With an Argo float twirling around in an eddy weeks on-end, it reports its geographical location with each surface transmission using its GPS coordinates. Researchers can see gyres and eddies with both multi-spectral satellite photos and the Argo positions superimposed.
        With a swimming mammal hunting fish schools, the eddies are likely avoided or swam through as they would quickly become depleted of food.
        Use the super-glued sensors to study seals and their hunting feeding habits… fine. That is awesome science.
        But to use them to study temperature and climate change in the oceans??? I have a whole lot problems with that. But I understand why the seal biologists claim to do that. Climate rent seeking is where that next grant money resides in grant-limited funding environment.

    • Given that the average ocean depth is of the order of 5,000 metres, the data collected by seals and the Argot doohickeys should be kept in perspective.

      • hi Barcoo – your figure seems to be for the Pacific Ocean. Average total ocean depth is about 3 700m.
        cheers edi

  2. Why not glue a transponder to the heads of these people and let’s monitor what they do … who knows, they may lead us directly to the hidden data cache !

  3. Models, uh huh? Computer models with variable constants. But what would I know I am not a computer modeller.

  4. “This could be an important implication for our climate and the ocean’s role in offsetting the effects of global warming by absorbing most of the heat.”

    So now, according to these “scientists”, a warmer body B1 – the oceans – can absorp heat of a cooler body B2 – the atmosphere – and thus offset B2’s global warming … Again the “hiden heat in the oceans” scam resurfaces thanks to a bunch of clowns abusing wildlife to spout out they junk science.

    “Siegelman says more research is needed to fully understand and bla bla bla …”

    And of course, they need cash for that … Quelle surprise !

    • If heat apparently won’t readily enter the ocean from above, but instead is observed to emerge out of its surface, then its major sourcing is neither solar nor atmospheric but terrestrial. Thus we shouldn’t overlook the revealed tectonic plate boundary, volcanic, and hydrothermal vent concentrations of abyssal sourced ocean heat from the lithospheric crust and underlying hot planetary mantle that deliver such energy for dispersal upward into ocean waters.

      • Indeed.
        https://sp.lyellcollection.org/content/461/1/231
        “In other major rift systems of the world, rift interiors with thin, stretched crust are associated with considerable volcanism . However, …. the ice cover has deterred a comprehensive identification of the full spread of volcanoes throughout the West Antarctic Rift System.”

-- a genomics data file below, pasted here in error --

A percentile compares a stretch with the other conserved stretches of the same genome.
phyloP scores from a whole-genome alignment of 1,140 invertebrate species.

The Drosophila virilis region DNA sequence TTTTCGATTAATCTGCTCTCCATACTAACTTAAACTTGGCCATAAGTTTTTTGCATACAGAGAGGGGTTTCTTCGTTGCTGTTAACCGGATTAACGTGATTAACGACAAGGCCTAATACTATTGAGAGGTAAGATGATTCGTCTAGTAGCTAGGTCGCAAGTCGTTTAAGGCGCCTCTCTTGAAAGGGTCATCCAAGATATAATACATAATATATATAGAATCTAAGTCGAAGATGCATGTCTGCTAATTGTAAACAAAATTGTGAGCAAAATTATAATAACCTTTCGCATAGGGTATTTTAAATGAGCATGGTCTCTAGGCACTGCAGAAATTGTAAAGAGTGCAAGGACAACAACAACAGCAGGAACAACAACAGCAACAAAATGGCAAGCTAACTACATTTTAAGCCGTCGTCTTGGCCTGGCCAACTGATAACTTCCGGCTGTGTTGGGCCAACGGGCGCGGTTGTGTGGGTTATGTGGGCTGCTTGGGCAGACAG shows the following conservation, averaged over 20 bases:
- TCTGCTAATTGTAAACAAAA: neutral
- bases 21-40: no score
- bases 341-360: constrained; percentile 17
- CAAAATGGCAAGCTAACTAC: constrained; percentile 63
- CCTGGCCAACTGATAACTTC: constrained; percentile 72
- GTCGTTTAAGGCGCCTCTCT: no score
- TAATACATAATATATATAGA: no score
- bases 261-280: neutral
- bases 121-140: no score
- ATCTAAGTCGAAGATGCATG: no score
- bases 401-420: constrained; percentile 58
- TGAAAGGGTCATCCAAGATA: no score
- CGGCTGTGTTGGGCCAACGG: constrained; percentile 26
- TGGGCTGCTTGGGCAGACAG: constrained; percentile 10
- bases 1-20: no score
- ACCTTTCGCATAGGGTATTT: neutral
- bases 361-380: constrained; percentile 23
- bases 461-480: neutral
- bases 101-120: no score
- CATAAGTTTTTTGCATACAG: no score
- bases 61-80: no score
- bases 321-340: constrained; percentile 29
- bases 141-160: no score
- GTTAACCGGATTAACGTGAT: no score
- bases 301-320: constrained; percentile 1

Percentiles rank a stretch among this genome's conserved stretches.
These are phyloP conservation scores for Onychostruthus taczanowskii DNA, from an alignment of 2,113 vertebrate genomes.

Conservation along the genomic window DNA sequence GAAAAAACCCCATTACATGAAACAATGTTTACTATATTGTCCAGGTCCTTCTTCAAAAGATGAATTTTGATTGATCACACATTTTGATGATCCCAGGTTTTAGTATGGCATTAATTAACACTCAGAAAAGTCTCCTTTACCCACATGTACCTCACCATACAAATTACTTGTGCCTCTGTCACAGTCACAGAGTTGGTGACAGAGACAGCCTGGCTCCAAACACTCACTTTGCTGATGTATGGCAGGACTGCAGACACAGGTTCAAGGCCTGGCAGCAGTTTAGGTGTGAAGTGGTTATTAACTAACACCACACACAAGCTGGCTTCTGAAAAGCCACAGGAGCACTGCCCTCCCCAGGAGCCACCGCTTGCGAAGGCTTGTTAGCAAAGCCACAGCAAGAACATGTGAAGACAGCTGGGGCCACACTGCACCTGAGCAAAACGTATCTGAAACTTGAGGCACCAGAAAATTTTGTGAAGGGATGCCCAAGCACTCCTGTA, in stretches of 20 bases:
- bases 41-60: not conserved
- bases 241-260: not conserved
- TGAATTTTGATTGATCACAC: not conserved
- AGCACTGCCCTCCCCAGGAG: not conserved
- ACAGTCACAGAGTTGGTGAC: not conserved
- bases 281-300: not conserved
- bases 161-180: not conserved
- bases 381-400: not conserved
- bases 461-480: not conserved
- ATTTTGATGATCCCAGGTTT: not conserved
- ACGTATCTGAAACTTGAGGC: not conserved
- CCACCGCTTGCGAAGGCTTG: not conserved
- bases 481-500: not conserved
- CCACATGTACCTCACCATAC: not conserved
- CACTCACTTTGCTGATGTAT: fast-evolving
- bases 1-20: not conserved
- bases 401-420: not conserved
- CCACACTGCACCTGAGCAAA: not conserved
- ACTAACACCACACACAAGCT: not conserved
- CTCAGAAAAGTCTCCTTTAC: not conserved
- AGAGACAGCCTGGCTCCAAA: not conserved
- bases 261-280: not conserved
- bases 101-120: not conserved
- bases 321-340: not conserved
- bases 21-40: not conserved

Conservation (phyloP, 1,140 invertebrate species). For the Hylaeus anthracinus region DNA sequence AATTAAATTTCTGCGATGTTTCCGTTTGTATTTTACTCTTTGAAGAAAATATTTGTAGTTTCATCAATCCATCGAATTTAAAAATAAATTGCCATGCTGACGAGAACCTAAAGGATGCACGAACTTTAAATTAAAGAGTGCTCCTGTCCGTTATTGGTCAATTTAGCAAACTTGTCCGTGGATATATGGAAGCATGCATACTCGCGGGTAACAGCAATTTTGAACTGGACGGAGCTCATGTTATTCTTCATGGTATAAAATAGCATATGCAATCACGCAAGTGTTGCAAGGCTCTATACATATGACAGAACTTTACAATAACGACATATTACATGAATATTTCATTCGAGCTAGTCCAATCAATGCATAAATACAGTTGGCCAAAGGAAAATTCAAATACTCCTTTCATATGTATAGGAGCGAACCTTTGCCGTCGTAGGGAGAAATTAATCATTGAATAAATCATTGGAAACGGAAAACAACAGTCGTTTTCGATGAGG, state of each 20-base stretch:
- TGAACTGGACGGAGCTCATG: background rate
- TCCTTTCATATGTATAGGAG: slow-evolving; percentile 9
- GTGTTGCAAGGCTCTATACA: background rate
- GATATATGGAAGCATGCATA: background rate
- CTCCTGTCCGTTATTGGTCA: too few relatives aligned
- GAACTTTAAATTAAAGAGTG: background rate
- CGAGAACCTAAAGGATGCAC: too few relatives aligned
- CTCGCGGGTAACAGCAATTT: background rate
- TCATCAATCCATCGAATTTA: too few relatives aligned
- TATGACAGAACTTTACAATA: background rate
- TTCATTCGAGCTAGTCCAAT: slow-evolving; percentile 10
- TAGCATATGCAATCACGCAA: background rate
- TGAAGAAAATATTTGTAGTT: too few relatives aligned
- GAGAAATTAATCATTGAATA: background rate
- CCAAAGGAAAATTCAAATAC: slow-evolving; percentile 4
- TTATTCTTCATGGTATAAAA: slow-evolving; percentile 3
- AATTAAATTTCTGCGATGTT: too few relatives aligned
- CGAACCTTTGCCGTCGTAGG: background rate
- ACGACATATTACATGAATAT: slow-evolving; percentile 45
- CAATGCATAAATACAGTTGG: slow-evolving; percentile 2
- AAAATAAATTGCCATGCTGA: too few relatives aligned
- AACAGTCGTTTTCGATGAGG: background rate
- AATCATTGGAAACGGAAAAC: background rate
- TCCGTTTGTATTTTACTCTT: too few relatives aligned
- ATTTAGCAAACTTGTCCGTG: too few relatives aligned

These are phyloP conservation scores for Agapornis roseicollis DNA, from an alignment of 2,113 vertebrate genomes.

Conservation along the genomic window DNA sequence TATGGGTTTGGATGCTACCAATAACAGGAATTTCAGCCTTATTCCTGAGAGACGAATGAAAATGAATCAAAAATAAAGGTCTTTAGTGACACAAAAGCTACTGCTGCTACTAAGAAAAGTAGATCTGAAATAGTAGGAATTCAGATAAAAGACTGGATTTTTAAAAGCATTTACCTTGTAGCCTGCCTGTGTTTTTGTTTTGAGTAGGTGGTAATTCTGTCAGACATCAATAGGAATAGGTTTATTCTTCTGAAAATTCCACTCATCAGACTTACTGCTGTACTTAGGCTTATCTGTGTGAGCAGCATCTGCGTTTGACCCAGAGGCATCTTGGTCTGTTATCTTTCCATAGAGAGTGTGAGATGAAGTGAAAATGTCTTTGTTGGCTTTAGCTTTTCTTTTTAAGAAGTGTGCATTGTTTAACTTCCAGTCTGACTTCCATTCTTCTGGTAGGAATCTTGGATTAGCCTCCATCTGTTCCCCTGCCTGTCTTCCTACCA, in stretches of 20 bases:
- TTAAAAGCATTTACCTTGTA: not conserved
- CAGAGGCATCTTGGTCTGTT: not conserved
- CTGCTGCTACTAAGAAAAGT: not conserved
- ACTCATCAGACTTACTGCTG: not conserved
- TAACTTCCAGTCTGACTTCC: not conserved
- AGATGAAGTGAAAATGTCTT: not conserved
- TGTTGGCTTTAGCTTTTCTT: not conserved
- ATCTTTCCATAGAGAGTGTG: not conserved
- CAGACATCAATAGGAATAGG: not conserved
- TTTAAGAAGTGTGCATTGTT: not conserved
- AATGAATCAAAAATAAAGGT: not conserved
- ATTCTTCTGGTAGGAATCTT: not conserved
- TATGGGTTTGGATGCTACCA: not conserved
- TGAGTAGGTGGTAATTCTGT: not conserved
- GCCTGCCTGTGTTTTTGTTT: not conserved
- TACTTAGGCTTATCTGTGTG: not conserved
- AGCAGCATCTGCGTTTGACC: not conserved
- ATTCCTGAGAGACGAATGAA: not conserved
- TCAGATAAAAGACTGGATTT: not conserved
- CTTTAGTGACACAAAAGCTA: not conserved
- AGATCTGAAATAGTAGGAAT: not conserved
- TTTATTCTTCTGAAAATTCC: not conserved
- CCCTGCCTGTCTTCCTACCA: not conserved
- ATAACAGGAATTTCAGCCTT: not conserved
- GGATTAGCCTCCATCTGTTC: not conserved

Anyone who says the science is settled clearly has no idea what they are talking about.

      • “If heat apparently won’t readily enter the ocean from above, but instead is observed to emerge out of its surface, then its major sourcing is neither solar nor atmospheric but terrestrial.”

        Certainly not. The oceans absorb the vast majority of solar energy. Water has a very low albedo and visible light penetrates to a depth of many meters before it is completely absorbed, so a fairly thick layer is heated by the sun. Geothermal energy is very small in comparison, though probably of some importance for abyssal waters (which however stay very cold).

  5. Is no one worrying about those poor seals pictured on land without a bit of ice in sight? Don’t try telling me this is normal – I know it has to be climate change! /sarc.

  6. Warm water can absorb less heat from the sun before evaporation kicks in and heat is moved upward in the atmosphere where it eventually radiates to outer space.

    The seal study was done in relatively cold water where evaporation isn’t as big a deal as it is at the equator where the effect would be much greater. It seems reasonable to think that an El Nino actually reduces the heat absorbed at the planet’s surface.

  7. It isn’t April 1st by any chance, is it? Hat wearing seals???? Someone will tell us you can buy those in ARGO’s.

  8. ““Most current modeling studies indicate that the heat would move from the surface to the ocean interior in these cases, but with the new observational data provided by the seal, we found that that’s not the case,” she said.”

    OMG!! The models are wrong? How could that be, the science is unsettled, again…….

  9. Attaching a thermometer to a seal’s head might be able to track temperature differences in the water through which the seal swims, but it should not be used to track absolute temperatures to attempt to follow changes in ocean temperature with time. The seal’s own body heat might warm up the surrounding water by a few thousandths of a degree, which would throw off the calculated heat balance of the ocean.

    And as Steve Case and Scissor have pointed out above, a wild seal will swim wherever its food supply is most abundant, which probably varies seasonally, and probably follows the movement of fish or other prey. Temperature data from a seal will not give a true spatial or temporal distribution, but only show temperatures from wherever the seal prefers to be at a given time. Although a seal may be able to dive to 500 meters deep, if the food supply is near the surface, a seal will prefer to stay closer to the surface in order to reduce the time between breaths.